Date of Award
Mathematics, Engineering & Computer Science
A statistical analysis of the effects of arrow diameter on score was done in order to determine if having a larger arrow diameter would help to increase one’s score. To gather the data four different skill levels of archers were found and they shot two different arrow diameters, one ideal and one that was one size larger. Once all the data was gathered I used the Central Limit Theorem to conclude that the mean of my data, x, was normal distributed. Considering the mean of my data was normally distributed, all of the methods described below were able to be used to complete the statistical analysis. A table of the descriptive statistics can be found in Appendix B. With all of the descriptive statistics completed a null hypothesis and an alternative hypothesis were needed in order to complete the hypothesis tests. //0:(//,- /Z2 ) = 0 and Ha: /ix> /z2 were used as the parameters for the hypothesis test, with an alpha of 0.05. //, was the average score of the ideal arrow diameter, whereas /z2 was the average score of the larger diameter arrow. Using these parameters the null hypothesis was rejected for the beginning archer, with a p-value of 0.00903. Yet, the null hypothesis was unable to be rejected for the other three categories of archers. Once the hypothesis tests were completed, an analysis of variance, or ANOVA, was conducted. This analysis gave a p-value of 0.00294. Therefore, the null hypothesis was rejected, stating that arrow diameter may affect score. It was determined that arrow diameter does seem to affect score, but it does not appear to improve an archer’s score.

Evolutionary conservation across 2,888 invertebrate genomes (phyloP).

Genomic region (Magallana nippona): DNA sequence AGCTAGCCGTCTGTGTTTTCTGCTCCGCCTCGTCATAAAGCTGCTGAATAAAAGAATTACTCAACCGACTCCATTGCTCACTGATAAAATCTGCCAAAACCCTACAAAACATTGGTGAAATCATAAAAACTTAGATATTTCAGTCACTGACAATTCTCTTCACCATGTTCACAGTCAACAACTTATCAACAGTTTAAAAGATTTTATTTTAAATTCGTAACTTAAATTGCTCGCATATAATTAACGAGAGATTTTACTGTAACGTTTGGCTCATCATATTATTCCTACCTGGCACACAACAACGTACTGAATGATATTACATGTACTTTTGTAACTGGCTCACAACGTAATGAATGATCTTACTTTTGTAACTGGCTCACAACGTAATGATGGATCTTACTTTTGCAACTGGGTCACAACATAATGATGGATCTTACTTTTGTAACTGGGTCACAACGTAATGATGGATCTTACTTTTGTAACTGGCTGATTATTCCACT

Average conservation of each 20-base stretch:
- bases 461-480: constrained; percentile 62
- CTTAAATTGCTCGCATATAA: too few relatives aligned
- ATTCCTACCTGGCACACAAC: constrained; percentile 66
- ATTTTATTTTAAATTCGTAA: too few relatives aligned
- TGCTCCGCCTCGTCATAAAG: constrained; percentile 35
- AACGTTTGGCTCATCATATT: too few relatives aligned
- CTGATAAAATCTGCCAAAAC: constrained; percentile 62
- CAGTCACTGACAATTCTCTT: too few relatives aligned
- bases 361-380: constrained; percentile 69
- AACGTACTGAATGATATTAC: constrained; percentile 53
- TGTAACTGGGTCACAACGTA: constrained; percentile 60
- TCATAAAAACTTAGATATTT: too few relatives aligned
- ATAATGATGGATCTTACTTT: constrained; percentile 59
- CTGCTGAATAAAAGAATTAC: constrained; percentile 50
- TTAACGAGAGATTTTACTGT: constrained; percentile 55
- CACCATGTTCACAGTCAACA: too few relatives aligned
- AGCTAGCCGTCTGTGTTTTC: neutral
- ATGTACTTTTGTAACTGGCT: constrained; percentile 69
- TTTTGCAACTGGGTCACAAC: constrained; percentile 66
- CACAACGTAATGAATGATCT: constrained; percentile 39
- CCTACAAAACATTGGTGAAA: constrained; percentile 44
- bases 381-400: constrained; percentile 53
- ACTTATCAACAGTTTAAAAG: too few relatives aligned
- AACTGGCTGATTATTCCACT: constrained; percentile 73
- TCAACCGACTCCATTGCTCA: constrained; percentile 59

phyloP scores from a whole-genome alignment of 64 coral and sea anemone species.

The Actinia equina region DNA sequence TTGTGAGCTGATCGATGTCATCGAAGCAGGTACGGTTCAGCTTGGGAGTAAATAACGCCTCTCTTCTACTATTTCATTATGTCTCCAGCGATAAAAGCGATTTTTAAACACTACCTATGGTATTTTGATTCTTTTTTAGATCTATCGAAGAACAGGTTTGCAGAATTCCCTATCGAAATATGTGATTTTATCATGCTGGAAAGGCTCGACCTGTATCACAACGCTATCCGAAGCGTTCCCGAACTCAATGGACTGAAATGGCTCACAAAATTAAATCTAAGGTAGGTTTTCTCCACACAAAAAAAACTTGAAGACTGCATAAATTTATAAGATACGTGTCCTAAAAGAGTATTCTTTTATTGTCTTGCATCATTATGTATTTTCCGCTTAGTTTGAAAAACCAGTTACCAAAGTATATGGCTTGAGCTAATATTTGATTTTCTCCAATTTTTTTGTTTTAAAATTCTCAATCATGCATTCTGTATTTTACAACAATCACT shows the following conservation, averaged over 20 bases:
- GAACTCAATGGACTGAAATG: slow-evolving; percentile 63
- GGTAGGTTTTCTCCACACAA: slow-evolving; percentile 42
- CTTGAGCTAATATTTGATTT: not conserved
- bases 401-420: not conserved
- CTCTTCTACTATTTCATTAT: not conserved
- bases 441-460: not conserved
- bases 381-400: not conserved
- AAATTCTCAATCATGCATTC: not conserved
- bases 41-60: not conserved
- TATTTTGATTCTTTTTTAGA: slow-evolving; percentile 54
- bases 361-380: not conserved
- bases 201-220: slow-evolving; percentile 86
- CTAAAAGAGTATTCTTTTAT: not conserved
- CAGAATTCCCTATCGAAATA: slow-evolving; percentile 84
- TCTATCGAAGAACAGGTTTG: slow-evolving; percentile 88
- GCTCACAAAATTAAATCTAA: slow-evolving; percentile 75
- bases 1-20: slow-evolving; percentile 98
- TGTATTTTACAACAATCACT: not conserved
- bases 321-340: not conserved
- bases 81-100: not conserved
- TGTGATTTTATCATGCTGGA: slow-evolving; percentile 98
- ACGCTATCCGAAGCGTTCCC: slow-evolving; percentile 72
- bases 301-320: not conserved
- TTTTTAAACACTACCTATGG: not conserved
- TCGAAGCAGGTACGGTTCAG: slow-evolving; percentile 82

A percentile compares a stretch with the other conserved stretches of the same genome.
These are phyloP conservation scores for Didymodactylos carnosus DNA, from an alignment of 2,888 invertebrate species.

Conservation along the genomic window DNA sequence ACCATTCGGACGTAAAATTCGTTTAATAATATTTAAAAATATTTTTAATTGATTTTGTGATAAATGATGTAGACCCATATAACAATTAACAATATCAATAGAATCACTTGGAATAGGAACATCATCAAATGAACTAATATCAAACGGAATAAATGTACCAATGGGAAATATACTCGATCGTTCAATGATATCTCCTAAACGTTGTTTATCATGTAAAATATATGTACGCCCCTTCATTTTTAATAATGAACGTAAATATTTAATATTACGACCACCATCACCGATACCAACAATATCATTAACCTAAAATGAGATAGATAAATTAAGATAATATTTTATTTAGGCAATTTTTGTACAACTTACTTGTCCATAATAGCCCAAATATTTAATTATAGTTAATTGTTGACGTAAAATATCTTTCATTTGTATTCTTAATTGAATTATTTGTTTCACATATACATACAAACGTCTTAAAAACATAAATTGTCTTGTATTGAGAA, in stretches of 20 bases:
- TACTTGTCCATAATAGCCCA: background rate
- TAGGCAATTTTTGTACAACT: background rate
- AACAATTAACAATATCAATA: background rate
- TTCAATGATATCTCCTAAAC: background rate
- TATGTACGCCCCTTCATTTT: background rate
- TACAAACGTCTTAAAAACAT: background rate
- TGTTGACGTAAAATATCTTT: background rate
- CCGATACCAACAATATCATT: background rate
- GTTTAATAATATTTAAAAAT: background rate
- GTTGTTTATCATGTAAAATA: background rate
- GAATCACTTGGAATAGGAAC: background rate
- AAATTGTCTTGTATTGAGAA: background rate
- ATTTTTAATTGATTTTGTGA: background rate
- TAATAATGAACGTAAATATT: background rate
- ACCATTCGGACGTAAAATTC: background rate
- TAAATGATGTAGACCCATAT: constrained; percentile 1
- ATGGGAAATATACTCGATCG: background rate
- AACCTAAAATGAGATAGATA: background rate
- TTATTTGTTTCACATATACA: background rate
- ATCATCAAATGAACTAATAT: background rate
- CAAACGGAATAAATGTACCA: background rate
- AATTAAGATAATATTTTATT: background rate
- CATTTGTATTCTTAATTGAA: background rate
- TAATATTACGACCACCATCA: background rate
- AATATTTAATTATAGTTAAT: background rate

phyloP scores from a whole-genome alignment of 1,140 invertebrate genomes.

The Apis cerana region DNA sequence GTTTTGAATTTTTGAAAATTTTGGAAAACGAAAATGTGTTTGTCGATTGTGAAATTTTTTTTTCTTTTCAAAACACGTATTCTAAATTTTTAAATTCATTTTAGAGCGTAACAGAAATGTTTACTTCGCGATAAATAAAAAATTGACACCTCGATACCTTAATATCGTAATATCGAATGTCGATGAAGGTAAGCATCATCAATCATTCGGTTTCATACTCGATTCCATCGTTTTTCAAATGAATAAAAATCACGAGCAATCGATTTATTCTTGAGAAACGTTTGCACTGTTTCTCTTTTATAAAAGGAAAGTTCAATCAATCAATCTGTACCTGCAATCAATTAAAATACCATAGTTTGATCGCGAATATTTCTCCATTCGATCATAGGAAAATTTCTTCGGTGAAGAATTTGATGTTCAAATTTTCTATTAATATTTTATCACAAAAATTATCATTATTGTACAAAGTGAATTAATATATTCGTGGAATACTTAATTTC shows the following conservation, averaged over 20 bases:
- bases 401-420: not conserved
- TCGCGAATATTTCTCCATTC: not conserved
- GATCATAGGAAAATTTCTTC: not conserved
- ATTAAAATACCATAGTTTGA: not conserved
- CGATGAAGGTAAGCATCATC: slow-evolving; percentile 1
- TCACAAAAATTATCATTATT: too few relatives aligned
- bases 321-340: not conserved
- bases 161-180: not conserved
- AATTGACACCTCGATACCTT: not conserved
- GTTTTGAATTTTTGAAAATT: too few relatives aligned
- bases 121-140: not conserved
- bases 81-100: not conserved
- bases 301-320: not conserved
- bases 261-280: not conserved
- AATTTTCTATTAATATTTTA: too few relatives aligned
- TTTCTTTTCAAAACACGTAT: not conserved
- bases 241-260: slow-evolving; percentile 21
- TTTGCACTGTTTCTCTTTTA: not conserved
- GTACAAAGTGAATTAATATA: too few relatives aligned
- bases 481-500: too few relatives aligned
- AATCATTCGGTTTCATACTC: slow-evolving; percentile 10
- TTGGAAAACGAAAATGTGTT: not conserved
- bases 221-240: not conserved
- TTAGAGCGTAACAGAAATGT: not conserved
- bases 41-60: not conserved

Deyerle, Katie, "Arrow Diameter: Is it the Key to Archery Success?" (2009). Mathematics, Engineering and Computer Science Undergraduate Theses. 50.